Microbial fuel cells, which convert fuel to electricity without combustion, consist of an electrode known as an anode that accepts electrons from the microorganisms, and another electrode known as a cathode, which transfers electrons onto oxygen. Electrons flow between the anode and the cathode to provide the current that can be harvested to power electronic devices.

Several high-resolution photographs are available for this story at: http://www.geobacter.org/publications/19487117/

Derek Lovley | Newswise Science News
Further information:
http://www.umass.edu

More articles from Power and Electrical Engineering:

nachricht Supersonic waves may help electronics beat the heat
18.05.2018 | DOE/Oak Ridge National Laboratory

nachricht Researchers control the properties of graphene transistors using pressure
17.05.2018 | Columbia University

All articles from Power and Electrical Engineering >>>

The most recent press releases about innovation >>>

Die letzten 5 Focus-News des innovations-reports im Überblick:

Im Focus: LZH showcases laser material processing of tomorrow at the LASYS 2018

At the LASYS 2018, from June 5th to 7th, the Laser Zentrum Hannover e.V. (LZH) will be showcasing processes for the laser material processing of tomorrow in hall 4 at stand 4E75. With blown bomb shells the LZH will present first results of a research project on civil security.

At this year's LASYS, the LZH will exhibit light-based processes such as cutting, welding, ablation and structuring as well as additive manufacturing for...

Im Focus: Self-illuminating pixels for a new display generation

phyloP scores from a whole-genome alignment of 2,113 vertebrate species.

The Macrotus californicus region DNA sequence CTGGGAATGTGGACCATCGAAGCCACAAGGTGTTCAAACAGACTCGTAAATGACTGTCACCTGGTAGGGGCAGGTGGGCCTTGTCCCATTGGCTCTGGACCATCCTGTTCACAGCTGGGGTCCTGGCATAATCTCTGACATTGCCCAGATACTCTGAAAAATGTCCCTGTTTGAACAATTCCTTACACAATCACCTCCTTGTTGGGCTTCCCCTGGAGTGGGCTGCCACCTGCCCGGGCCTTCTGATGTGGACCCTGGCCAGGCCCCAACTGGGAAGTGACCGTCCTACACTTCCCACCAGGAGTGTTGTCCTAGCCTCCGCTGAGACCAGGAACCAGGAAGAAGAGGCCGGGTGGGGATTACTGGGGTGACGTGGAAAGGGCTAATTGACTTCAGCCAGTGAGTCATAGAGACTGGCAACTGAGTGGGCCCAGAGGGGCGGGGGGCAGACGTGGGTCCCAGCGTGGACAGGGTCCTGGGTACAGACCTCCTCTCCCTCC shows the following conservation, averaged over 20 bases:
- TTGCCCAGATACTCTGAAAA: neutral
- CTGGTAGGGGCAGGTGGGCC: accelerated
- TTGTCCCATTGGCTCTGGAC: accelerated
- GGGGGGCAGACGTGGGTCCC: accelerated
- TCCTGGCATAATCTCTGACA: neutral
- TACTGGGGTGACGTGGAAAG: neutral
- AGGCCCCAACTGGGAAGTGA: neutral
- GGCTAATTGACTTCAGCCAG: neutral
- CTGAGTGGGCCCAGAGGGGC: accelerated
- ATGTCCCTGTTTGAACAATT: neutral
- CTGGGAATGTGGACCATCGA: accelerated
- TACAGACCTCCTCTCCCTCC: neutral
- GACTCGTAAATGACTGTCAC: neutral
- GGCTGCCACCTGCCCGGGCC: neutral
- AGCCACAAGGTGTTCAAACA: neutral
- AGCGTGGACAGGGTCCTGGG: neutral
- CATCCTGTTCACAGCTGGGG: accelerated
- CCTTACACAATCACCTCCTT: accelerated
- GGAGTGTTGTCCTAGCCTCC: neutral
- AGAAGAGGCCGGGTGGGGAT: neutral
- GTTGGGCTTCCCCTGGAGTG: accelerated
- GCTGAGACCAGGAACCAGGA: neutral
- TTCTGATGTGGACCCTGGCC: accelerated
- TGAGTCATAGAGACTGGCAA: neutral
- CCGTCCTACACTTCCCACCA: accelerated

There are videos on the internet that can make one marvel at technology. For example, a smartphone is casually bent around the arm or a thin-film display is rolled in all directions and with almost every diameter. From the user's point of view, this looks fantastic. From a professional point of view, however, the question arises: Is that already possible?

At Display Week 2018, scientists from the Fraunhofer Institute for Applied Polymer Research IAP will be demonstrating today’s technological possibilities and...

Im Focus: Explanation for puzzling quantum oscillations has been found

So-called quantum many-body scars allow quantum systems to stay out of equilibrium much longer, explaining experiment | Study published in Nature Physics

Recently, researchers from Harvard and MIT succeeded in trapping a record 53 atoms and individually controlling their quantum state, realizing what is called a...

Im Focus: Dozens of binaries from Milky Way's globular clusters could be detectable by LISA

Next-generation gravitational wave detector in space will complement LIGO on Earth

The historic first detection of gravitational waves from colliding black holes far outside our galaxy opened a new window to understanding the universe. A...

Im Focus: Entangled atoms shine in unison

A team led by Austrian experimental physicist Rainer Blatt has succeeded in characterizing the quantum entanglement of two spatially separated atoms by observing their light emission. This fundamental demonstration could lead to the development of highly sensitive optical gradiometers for the precise measurement of the gravitational field or the earth's magnetic field.

The age of quantum technology has long been heralded. Decades of research into the quantum world have led to the development of methods that make it possible...

All Focus news of the innovation-report >>>

Anzeige

Anzeige

VideoLinks
Industry & Economy
Event News

Save the date: Forum European Neuroscience – 07-11 July 2018 in Berlin, Germany

02.05.2018 | Event News

Invitation to the upcoming "Current Topics in Bioinformatics: Big Data in Genomics and Medicine"

13.04.2018 | Event News

Unique scope of UV LED technologies and applications presented in Berlin: ICULTA-2018

12.04.2018 | Event News

 
Latest News

Research reveals how order first appears in liquid crystals

23.05.2018 | Life Sciences

Space-like gravity weakens biochemical signals in muscle formation

23.05.2018 | Life Sciences

NIST puts the optical microscope under the microscope to achieve atomic accuracy

23.05.2018 | Physics and Astronomy

VideoLinks
Science & Research
Overview of more VideoLinks >>>